|Publication number||US3461537 A|
|Publication date||Aug 19, 1969|
|Filing date||Nov 22, 1966|
|Priority date||Nov 23, 1965|
|Also published as||DE1427772A1|
|Publication number||US 3461537 A, US 3461537A, US-A-3461537, US3461537 A, US3461537A|
|Original Assignee||Telefunken Patent|
|Export Citation||BiBTeX, EndNote, RefMan|
|Patent Citations (2), Referenced by (20), Classifications (19), Legal Events (1)|
|External Links: USPTO, USPTO Assignment, Espacenet|
A g 19, 1969 J. LOTZ I 3,461,537
SEPARATIQN OF INDIVIDUAL WAFERS OF A SEMICONDUCTOR DISC Filed Nov. 22. 1966 s Sheets-Sheet 1 INVENTOR Johannes Lotz WW5 W ATTORNE. Y8
J. LOTZ Aug. '19, 1969 SEPARATION OF INDIVIDUAL WAFEHS OF A SEMICONDUCTOR DISC Filed Nov. 22, 1966 5 Sheets-vSheet 2 LlrlL-ITXY! Fig.3
mvavroa Johannes Lotz w 2% W 4 W ATTORNEYS SEPARATION OF INDIVIDUAL WAFERS OF A SEMICONDUCTOR DISC Filed Nov. 22, 1966 J. LOTZ Aug. 19, 1969 5 Sheets-Sheet 5 Fig. 4
INVENTOR Johannes Lotz [WM Z @4 ATTORNEYS Aug. 19, 1969 J, o z 3,461,537
SEPARATION OF INDIVIDUAL WAFERS OF A SEMICONDUCTOR DISC Filed Nov. 22, 1966 5 Sheets-Sheet4' mvsuron Johannes Lot:-
' Aug. 19, 1969 I J. LOTZ 3,461,537
SEPARATION OF INDIVIDUAL WAFERS OF A SEMIONDUCTOR DISC Filed Nov. 22, 1966 5 Sheets-Sheet 5 Fig.6
INVENTOR Johannes Lotz I ATTORNEYS United States Patent 29,823 Int. (:1. B23}: 17/00,- B65!) 31/00, 63/00 U.S. c1. 29-41s 9 Claims ABSTRACT OF THE DISCLOSURE There is disclosed herein a method for separating a semiconductor disc into individual wafers by scoring the disc and breaking it along the scoring lines while maintaining the wafers in their respective relative positions adjacent to each other.
The present invention relates to the fabrication of semiconductor elements, and particularly to the separation of a semiconductor disc, or plate, into individual semiconductor wafers, or chips.
Many processes are known in which a large number of individual semiconductor elements are all fabricated simultaneously on a single relatively large semiconductor plate, or disc. It has been suggested to separate these individual elements from one another, at the end of the fabrication process, by scoring the disc and breaking it along the scoring lines.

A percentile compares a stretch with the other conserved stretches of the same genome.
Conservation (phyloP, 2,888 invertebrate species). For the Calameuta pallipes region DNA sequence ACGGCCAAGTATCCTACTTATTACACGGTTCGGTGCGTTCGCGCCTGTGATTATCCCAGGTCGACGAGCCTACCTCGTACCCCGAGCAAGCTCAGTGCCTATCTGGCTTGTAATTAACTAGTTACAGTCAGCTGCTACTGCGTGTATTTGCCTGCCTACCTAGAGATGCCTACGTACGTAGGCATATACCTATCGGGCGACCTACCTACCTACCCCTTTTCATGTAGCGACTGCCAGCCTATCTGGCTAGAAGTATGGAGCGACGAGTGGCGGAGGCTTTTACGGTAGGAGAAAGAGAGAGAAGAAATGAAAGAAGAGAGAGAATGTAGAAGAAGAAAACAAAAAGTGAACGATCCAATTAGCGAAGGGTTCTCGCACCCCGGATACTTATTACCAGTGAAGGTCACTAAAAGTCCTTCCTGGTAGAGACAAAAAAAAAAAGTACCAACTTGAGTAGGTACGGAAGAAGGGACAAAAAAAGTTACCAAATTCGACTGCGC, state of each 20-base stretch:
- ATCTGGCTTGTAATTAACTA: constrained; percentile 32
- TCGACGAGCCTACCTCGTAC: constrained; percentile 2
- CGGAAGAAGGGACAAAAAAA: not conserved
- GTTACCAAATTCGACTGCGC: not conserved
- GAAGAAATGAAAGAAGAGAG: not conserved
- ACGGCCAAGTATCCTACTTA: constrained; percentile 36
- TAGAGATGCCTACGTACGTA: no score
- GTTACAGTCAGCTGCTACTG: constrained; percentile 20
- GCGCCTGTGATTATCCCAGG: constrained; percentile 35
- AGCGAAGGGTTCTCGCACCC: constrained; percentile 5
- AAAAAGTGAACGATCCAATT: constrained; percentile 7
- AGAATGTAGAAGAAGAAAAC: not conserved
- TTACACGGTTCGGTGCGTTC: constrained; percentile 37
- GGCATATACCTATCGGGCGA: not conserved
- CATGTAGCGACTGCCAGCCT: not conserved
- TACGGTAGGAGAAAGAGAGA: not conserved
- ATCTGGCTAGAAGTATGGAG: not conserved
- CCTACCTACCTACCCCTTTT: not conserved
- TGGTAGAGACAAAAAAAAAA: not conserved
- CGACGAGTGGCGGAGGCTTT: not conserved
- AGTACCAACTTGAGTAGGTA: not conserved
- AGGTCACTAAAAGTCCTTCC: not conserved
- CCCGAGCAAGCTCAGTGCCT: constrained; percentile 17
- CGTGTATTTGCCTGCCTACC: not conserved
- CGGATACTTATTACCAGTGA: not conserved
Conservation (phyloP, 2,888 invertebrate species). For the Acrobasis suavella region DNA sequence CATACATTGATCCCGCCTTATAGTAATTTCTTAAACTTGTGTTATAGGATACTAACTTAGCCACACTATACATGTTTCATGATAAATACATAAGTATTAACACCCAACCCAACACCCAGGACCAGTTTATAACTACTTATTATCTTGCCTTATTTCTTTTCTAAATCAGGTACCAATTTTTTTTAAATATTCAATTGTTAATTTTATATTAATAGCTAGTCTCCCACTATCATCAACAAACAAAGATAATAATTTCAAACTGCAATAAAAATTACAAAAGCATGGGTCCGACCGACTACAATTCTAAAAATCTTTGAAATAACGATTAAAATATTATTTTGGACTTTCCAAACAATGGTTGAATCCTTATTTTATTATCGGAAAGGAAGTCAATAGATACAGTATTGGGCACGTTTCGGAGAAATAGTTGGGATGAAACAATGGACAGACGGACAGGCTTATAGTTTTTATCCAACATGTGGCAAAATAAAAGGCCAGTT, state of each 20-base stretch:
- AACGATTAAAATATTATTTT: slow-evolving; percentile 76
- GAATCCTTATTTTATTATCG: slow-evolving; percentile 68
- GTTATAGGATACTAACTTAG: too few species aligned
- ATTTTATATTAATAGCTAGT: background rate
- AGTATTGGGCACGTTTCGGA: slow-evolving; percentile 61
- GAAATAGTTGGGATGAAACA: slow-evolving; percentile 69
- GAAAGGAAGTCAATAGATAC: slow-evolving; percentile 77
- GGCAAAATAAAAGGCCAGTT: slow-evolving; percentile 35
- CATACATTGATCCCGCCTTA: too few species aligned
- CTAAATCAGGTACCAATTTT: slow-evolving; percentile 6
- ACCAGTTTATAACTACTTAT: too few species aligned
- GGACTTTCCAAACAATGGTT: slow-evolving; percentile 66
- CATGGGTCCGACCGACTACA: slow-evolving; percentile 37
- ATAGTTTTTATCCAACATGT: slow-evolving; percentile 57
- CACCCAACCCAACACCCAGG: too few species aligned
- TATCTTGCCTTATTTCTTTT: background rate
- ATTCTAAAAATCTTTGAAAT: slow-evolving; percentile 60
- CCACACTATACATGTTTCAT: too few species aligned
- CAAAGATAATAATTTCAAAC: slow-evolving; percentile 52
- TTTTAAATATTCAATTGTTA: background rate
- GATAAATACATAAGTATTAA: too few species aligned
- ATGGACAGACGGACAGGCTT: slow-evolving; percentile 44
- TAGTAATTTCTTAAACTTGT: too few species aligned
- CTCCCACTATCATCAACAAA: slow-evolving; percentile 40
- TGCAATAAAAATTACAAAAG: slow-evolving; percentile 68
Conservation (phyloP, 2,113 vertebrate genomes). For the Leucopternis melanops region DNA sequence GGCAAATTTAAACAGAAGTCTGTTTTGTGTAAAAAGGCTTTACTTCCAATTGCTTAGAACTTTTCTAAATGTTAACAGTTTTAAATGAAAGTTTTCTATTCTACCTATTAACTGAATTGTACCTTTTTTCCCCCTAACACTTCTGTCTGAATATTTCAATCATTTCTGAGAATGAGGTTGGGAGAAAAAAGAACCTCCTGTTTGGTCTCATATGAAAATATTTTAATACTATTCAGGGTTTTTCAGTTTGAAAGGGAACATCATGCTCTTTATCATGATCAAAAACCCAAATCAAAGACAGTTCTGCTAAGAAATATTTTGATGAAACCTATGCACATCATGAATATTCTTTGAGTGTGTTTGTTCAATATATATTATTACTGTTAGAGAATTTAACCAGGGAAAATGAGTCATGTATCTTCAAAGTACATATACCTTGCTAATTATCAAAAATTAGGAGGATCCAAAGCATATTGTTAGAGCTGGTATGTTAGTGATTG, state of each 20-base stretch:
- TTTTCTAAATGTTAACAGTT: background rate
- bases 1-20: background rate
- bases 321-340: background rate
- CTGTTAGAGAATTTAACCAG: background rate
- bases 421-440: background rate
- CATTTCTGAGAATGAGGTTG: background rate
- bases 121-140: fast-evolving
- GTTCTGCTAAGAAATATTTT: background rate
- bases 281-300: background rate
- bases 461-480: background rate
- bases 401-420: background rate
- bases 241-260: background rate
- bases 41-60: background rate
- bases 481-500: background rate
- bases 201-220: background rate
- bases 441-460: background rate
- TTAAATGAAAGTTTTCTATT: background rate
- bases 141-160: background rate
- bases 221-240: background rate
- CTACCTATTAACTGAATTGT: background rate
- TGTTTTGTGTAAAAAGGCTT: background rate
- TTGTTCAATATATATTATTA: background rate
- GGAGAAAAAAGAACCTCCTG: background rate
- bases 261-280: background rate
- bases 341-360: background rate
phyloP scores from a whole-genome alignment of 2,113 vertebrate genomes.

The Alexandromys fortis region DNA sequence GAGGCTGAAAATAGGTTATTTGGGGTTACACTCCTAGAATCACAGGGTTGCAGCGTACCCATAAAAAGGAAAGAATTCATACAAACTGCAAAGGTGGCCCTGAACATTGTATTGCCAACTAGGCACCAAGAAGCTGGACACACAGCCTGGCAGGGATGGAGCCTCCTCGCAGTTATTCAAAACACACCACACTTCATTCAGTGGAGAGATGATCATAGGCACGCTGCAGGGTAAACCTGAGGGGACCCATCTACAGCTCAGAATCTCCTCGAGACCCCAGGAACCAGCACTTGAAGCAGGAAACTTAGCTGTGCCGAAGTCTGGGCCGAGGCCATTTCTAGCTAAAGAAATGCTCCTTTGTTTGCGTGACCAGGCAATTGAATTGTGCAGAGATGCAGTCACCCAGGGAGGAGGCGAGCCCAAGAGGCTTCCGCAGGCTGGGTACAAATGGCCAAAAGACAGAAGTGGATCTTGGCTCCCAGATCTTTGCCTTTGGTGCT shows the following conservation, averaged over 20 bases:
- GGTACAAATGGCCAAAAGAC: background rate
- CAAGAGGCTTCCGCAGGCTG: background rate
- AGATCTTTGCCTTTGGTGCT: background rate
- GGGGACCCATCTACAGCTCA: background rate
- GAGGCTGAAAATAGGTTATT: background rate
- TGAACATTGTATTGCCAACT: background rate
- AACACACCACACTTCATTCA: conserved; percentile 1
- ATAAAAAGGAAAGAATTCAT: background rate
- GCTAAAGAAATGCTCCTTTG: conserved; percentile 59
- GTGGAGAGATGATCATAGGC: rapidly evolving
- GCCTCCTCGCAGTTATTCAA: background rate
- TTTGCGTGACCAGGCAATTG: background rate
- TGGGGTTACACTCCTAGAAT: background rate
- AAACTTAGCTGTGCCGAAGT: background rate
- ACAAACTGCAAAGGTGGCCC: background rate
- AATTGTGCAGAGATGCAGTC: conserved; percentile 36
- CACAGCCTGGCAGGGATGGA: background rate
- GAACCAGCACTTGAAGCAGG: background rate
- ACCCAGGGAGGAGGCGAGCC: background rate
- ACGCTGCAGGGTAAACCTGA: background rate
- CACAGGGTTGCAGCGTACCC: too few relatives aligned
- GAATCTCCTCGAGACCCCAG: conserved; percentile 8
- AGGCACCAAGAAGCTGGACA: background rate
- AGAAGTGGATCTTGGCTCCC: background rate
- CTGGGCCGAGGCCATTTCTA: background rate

Such a method is used, for example, in the fabrication of planar semiconductor elements according to arrangements of the disc technique. In this technique, a large number of planar arrangements are produced simultaneously on a common semiconductor disc which is then scored and broken into individual wafers each containing one semiconductor element or unit. To carry out the scoring, the semiconductor disc is placed, for example, on a strip of transparent adhesive tape or is glued with picein onto a nomadhesive tape.
This known method for scoring and breaking apart a semiconductor disc has the disadvantage that the order in which the semiconductor wafers were originally arranged on the disc is lost after they are broken apart and removed from the adhesive tape or glue surface. An enormous amount of time and labor is then required to separate those Wafers which were found defective and marked as rejects, for example with red ink, in tests carried out before the scoring and separating operations and which have become scattered among the 2000 or 3000 semiconductor wafers derived from a single semiconductor disc, all of the wafers being piled in complete disarray after separation from the adhesive tape or glued tape.
When this method is employed, it is also necessary to employ extreme care during sorting to assure that the separated semiconductor wafers are correctly. positioned and have their contacting areas directed upwardly since it is of importance that in subsequentvoperations, such as the welding of the semiconductor wafer onto a housing base for example, the semiconductor wafer be properly oriented.